Kat Camplin, a resident of Los Angeles recently graduated with distinction from Karen Pryor Academy and has been named a Certified Training Partner. Kat Camplin is committed to force-free training techniques that make a difference in the lives of pets and their owners.
Kat Camplin, a resident of Los Angeles recently graduated with distinction from Karen Pryor Academy.

After getting laid off from my job in August 2012, I was presented with the, “What do I want to be when I grow up?” question. I’d spent 20 years in Corporate America and this was the second layoff in 4 years. It was an uncomfortable position to be in – to be at the mercy of an economy and business I didn’t control. I love training dogs, have put Rally and Obedience titles on some, but you can’t major in Dog Training at your local community college. It doesn’t exist. So I decided to use my severance money to enroll in the Karen Pryor Academy and make the commitment to travel to San Diego every 6 weeks for 6 months.

The format of the Academy is to do the learning modules, essays and quizzes online for 6 weeks, then go to a 2-day workshop for practical education and testing, then move onto the next section and repeat the process. There are 4 workshops, with the last workshop being the two final practical tests. During the 6 weeks of home study you will need to complete approximately 5 essays, train 8 behaviors and score an “A” on 6 multiple choice exams. The behaviors you train are demonstrated at the workshops in front of your instructor and your classmates. Since the training methods work for any animal, you must train a species other than a dog to do two different behaviors before you graduate. The Final Exam is to demonstrate a 10 behavior chain you’ve trained your dog to do (no clicks or rewards in between behaviors,) and a Training Exam, where you’re teaching a complex behavior to a class from hell. Ok, it’s not really that bad, but imagine having three of your worst students integrated into a class of six, that will give you an idea.

Honestly, the most difficult part of the process was finding a second species to train. My friend’s dad offered me his cat, but I had to agree to also teach the cat to stay off the dining room table. After 15 minutes of training the cat to nose touch a target he asked when I was going to start on the dining room table because that was the priority. It was obvious he was looking for a quick fix and wasn’t really open to me spending time experimenting on his cat. I started thinking of animals I could bring into my home that wouldn’t create havoc. One of my dogs is a very effective bird catcher, one is a very effective mouse hunter, one has about six possum kills to her name, and I have a long history of killing fish. After some googling, I decided to try little Red-Clawed Crabs. To cut the story short, do you know they molt? Do you know that before and after they molt they don’t eat? Do you know that it’s impossible to know when they’re going to molt? On the plus side, I have trained them to stop hiding when the top to the aquarium has been lifted, but for being able to plan a training schedule they were a disaster.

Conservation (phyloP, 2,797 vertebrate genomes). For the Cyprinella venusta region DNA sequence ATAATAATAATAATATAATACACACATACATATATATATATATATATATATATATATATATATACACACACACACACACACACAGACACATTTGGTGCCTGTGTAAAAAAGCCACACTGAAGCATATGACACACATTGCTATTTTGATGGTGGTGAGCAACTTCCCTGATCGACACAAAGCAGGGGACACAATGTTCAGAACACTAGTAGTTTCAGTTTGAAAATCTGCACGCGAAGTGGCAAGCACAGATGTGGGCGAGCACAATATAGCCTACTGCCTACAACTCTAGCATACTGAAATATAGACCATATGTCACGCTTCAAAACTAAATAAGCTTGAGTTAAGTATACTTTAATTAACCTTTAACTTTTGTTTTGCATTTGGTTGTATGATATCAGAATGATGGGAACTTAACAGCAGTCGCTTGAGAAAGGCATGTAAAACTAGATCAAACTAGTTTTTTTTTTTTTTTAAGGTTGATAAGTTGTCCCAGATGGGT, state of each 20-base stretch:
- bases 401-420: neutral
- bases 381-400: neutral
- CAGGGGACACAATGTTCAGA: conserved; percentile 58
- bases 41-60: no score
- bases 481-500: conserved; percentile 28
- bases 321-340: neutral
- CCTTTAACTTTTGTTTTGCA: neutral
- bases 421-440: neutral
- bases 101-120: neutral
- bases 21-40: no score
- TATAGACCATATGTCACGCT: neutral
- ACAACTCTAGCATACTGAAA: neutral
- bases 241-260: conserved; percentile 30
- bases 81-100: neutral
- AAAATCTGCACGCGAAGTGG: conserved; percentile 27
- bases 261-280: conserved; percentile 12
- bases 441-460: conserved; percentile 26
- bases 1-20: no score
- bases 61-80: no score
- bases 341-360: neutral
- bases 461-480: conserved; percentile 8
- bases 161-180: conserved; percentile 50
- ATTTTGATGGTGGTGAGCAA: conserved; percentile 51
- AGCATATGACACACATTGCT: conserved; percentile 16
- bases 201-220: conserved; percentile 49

Thanks to a new friend who had a miniature horse, I was able to complete the second species requirement, but it was close to 1/2 way through the program before that got started. Here’s Flicka learning to kick a soccer ball.

Don’t get me wrong. The rest of the course is challenging. I think only one essay didn’t get sent back for a rewrite and the business lessons required quite a bit of math and staring at Excel spreadsheets. There are a lot of topics covered other than just clicker training. You learn TAGTeach (clicker training for humans,) and business structure and marketing right along with the in-depth process of training.

Would I do it again? I graduated a week ago and I’m having withdrawal symptoms, so not only would I do it again, I’d have kept going. Imagine a supportive place where your endurance and attention to detail is tested, improved, and expanded. A place that’s safe to try things and the “corrections” are like the hints and prompts we give our dogs to set them up for success.

If you’re thinking of going to the Academy, just do it. It will challenge you in ways you can’t imagine, make you form terrific friendships with your fellow classmates (which is great, since you need someone to take a well deserved drink with after the Saturday workshops,) and will give you an incredible sense of achievement. You’ll laugh, you’ll cry and your chocolate intake will increase, but it is the start of an amazing journey.

The Karen Pryor Academy Experience

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